Russian President Vladimir Putin Wednesday said the extension of the New Strategic Arms Reduction Treaty (START) between Russia and the US is a “step in the right direction.”

He told the World Economic Forum’s virtual Davos Agenda 2021 that he had a phone call with newly elected US President Joe Biden, adding: “[START’s extension] is undoubtedly a step in the right direction. Still, disagreements continue to intensify. As we all know, the inability to resolve such disagreements triggered a catastrophic Second World War in the 20th century.”

The Biden administration earlier said Washington wants a five-year extension to the treaty, which is due to expire on Feb. 5, a decision welcomed by Kremlin.

The new START Treaty, signed in 2010 by former US and Russian leaders Barack Obama and Dmitry Medvedev, limits the number of strategic nuclear warheads both countries can deploy to 1,550.

It also restricts the number of intercontinental ballistic missiles, submarine-launched ballistic missiles, and bombers equipped to deliver nuclear weapons to 700, and includes inspections to verify compliance with the deal.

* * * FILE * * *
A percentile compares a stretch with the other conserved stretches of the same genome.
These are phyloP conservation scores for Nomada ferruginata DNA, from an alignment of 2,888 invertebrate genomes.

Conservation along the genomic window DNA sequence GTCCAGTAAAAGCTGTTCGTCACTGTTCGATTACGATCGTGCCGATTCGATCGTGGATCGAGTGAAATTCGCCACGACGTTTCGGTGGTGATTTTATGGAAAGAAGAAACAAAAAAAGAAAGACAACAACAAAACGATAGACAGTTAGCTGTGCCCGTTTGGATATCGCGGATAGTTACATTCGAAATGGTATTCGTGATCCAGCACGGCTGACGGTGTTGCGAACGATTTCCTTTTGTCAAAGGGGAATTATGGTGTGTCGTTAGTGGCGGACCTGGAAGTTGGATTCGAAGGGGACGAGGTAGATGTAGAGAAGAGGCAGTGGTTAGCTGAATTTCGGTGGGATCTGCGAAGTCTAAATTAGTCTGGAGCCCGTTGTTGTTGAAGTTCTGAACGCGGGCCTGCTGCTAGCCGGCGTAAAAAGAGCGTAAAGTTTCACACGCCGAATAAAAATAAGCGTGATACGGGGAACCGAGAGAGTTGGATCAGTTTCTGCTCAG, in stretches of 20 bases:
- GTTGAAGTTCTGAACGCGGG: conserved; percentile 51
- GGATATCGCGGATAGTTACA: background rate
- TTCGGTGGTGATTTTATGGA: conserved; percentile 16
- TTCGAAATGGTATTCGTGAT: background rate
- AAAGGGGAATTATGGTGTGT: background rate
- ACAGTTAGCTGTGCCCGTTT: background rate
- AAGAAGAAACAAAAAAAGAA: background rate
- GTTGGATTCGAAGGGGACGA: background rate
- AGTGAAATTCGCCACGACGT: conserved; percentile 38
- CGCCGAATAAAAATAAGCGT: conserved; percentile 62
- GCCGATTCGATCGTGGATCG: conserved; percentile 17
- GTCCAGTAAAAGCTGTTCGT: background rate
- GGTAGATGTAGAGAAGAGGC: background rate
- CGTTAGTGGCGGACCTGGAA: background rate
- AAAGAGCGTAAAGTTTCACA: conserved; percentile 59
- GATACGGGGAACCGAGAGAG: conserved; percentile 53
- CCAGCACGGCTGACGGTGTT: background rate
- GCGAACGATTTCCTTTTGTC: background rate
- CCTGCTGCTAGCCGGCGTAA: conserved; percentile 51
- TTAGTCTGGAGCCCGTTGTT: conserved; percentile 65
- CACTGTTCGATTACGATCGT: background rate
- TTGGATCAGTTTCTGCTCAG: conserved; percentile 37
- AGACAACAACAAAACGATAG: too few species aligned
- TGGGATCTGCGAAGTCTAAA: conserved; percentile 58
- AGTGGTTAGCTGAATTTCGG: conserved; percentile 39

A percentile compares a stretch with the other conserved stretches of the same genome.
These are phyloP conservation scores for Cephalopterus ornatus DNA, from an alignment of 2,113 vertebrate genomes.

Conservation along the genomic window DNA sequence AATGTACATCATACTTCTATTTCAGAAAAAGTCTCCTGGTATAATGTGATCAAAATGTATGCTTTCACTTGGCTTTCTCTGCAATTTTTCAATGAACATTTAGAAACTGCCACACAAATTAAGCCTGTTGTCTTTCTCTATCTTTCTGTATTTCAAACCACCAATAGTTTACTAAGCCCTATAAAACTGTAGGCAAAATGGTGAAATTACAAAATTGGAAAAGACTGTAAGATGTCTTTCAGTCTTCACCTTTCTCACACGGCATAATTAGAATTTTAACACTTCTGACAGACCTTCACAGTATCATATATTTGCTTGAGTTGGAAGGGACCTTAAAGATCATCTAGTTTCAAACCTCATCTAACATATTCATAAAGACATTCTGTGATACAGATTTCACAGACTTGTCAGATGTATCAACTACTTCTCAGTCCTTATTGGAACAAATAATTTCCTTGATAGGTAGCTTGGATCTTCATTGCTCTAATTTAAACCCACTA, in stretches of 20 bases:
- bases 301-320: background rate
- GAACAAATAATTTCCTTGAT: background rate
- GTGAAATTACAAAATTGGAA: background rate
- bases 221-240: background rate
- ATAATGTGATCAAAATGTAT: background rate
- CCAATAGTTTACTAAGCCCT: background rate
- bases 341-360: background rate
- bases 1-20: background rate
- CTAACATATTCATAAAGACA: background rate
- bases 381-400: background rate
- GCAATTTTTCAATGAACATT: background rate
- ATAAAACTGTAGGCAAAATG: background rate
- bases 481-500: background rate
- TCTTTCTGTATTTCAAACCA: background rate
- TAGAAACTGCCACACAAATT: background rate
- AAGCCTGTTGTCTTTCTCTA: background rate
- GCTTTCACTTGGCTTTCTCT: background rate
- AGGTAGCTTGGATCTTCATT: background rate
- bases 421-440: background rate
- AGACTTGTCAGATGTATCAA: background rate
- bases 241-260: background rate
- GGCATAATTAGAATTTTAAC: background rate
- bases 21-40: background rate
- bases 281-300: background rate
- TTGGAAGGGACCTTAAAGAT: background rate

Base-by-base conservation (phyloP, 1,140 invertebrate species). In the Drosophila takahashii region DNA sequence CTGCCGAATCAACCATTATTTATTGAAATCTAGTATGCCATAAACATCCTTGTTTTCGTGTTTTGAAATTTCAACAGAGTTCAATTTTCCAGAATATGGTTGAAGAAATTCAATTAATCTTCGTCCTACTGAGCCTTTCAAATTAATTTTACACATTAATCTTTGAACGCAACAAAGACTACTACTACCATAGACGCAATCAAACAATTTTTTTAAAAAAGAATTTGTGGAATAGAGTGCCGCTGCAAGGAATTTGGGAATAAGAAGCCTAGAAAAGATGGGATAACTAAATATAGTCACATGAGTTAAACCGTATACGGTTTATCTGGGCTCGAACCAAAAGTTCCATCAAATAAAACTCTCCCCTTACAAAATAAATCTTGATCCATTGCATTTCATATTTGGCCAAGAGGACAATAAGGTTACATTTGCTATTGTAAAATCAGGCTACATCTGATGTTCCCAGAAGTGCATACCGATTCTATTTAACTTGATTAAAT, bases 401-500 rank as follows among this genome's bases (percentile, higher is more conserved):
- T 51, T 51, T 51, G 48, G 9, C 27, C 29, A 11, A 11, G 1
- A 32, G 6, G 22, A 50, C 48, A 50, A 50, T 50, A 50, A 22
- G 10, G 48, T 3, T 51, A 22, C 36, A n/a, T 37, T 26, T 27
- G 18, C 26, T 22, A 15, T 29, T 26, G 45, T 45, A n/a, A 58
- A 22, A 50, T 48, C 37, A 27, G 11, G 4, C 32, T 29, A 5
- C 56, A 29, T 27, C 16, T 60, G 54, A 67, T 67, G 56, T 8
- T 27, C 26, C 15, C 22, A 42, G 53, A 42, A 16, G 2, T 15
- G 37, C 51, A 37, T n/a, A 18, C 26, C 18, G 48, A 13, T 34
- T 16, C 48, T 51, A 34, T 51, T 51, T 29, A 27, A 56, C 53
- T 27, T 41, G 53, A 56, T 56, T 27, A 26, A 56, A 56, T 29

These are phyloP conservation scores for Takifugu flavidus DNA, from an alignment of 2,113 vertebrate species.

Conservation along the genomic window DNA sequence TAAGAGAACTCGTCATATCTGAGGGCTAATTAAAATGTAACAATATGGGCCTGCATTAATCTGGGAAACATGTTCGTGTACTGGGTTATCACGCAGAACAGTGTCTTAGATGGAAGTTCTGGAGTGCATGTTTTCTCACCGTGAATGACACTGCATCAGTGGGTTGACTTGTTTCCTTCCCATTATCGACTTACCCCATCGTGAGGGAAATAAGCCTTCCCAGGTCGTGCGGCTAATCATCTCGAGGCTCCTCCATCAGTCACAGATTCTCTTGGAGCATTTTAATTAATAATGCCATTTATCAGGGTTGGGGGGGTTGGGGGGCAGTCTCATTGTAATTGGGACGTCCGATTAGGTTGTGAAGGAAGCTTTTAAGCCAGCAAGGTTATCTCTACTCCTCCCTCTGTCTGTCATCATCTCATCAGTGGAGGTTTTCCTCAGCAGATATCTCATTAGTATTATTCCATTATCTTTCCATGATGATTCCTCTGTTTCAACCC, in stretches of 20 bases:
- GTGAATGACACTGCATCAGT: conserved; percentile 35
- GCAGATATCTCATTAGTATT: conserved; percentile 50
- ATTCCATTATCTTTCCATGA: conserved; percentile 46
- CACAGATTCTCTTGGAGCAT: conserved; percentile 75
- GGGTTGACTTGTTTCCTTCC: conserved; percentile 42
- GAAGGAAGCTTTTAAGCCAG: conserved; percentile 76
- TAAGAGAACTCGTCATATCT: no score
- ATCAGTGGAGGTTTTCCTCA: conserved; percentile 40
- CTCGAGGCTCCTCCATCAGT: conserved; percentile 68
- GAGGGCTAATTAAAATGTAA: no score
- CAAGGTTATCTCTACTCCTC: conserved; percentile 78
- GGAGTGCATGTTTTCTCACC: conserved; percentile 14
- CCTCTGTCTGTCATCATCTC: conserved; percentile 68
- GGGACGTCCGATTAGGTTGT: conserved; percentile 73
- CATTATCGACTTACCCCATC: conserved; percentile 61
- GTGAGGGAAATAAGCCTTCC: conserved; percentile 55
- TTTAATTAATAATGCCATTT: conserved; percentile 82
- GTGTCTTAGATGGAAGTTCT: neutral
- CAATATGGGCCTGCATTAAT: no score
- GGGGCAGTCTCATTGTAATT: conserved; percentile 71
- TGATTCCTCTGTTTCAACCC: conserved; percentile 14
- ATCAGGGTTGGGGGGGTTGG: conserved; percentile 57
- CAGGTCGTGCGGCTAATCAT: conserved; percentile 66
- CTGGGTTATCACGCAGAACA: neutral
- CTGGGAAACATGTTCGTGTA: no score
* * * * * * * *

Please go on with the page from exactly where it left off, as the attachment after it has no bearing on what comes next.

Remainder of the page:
“International institutions are weakening, regional conflicts are multiplying, the global security system is degrading,” Putin said.

He criticized the increasing role of tech giants on societies, asking: “Where is the line between a successful global business, in-demand services, consolidation of big data and attempts to harshly and unilaterally govern the society, replace legitimate democratic institutions, restrict one’s natural right to decide for themselves how to live, what to choose, what stance to express freely?”

He was referring to the recent banning of former US president Donald Trump from Twitter and Facebook.

Noting that Russia is open to international cooperation on the global social and economic agenda, Putin said Astana format meetings between Russia, Iran, and Turkey to stabilize the situation in Syria is an example of that.

He added that mediation efforts by the OSCE Minsk group to put an end to the armed conflict in Nagorno-Karabakh is another “good example of cooperation.”

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